Fleet, Hampshire

Fleet
Fleet is located in Hampshire
Fleet
Fleet
Fleet shown within Hampshire
Population37,000 [1]
21,858 (2011 Census of parish)[2]
SU8054
• London40.3 miles (64.9 km)
Civil parish
  • Fleet
District
Shire county
Region
CountryEngland
Sovereign stateUnited Kingdom
Post townFLEET
Postcode districtGU51, GU52
Dialling code01252
PoliceHampshire
FireHampshire
AmbulanceSouth Central
EU ParliamentSouth East England
UK Parliament
List of places
UK
England
Hampshire
51°17′00″N 0°50′44″W / 51°17′00″N 0°50′44″W / 51.2834; -0.8456

Fleet is a town and civil parish in the Hart district of Hampshire, England, located 36 miles (58 km) southwest of London and 10 miles (16 km) east of Basingstoke. It is part of and is the major town of Hart District, which is one of the richest and least deprived areas in England. The 2011 population (ONS census) for Fleet was 38,726.[1]

In 2011, 2012,[3] 2013,[4] 2014, 2015, and again in 2017[5] Hart, of which Fleet is the main town, was voted the best place to live in the UK by the Halifax Quality of Life study, above areas such as Elmbridge in Surrey and Wokingham in Berkshire.[6] This is due to the highly affluent majority of the population, better weather and health conditions, high levels of access to leisure space and the town's situation surrounded by countryside.[5]

Fleet is locally famous for Fleet Pond, the largest freshwater lake in Hampshire and quaint High Street with traditional Victorian and Edwardian look and its market.

The town is located in the north-eastern part of Hampshire and is easily accessible from the M3 it is also home to a Welcome Break service station of the same name.

History

View of Fleet Pond. The railway line is about 100 metres to the left of the picture.

The site of Fleet was originally heathland in the northern part of the Crondall Hundred. The name Fleet was probably derived from the Norman French word La Flete meaning a stream or shallow water - a reference to the Fleet Pond from which fish had been taken for the monks in Winchester in Medieval times.[7]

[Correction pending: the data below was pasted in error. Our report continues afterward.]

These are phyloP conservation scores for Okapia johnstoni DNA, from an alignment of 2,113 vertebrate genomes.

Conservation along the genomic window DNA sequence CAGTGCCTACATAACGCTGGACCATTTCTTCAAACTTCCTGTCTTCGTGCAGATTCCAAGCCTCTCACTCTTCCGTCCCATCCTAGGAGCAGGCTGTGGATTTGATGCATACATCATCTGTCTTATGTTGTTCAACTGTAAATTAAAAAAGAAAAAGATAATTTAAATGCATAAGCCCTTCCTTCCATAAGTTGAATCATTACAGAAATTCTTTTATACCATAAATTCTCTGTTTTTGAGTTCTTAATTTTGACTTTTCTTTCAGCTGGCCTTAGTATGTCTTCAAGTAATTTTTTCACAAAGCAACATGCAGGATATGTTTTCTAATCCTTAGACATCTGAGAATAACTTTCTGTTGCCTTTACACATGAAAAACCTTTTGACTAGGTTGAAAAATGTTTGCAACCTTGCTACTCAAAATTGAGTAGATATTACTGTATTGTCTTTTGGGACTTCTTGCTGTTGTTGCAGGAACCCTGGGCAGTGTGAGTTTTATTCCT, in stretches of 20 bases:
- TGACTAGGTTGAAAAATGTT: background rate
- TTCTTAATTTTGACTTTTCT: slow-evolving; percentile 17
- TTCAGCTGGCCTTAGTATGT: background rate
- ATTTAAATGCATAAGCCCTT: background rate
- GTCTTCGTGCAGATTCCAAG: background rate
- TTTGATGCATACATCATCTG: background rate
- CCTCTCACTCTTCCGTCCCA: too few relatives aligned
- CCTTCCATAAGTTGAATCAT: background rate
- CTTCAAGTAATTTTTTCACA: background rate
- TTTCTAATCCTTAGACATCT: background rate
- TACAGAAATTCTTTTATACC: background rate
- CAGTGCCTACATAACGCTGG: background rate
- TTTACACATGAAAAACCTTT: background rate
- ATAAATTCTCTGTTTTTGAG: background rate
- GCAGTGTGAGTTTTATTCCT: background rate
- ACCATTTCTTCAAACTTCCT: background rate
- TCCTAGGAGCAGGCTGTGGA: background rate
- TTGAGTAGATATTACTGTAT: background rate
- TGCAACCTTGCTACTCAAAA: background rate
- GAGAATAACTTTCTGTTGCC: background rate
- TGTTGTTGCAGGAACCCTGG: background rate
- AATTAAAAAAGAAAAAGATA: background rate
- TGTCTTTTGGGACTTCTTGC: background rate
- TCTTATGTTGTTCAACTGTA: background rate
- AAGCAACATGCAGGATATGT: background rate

Early Days (to 1904)

The area that was to become Fleet had shallow and sandy soil, much of it boggy or covered in gorse and bracken which held little attraction to agriculture and, compared to the chalk lands in the west of the county, the Fleet area has yielded few archaeological finds.[8] Isaac Taylor's Map of Hampshire (1759) shows only three habitations in the area that was later to become Fleet.[7]

In 1792 the Basingstoke Canal opened. The canal passed through the town site, but apart from a few inns to serve the passing trade it had little effect on the locality. Apart from the Farnham to Reading road, the site remained largely undeveloped until the construction of the London and South Western Railway, which opened in 1840. In that year a church - Christ Church that was to become the heart of the new ecclesiastical parish of Ewshot and Crookham was built midway between the villages of Crookham and Ewshot. This parish included the area that was to become the town of Fleet. The railway company promoted Fleet Pond for a destination for day excursions and many people came down from London to skate on the Pond during the winter. This attracted a number of gentry, particularly retired army officers, who moved to the area bounded by Fleet Road, Elvetham Road and Reading Road North[9] and laid the foundations of what was to become known locally as "The Blue Triangle".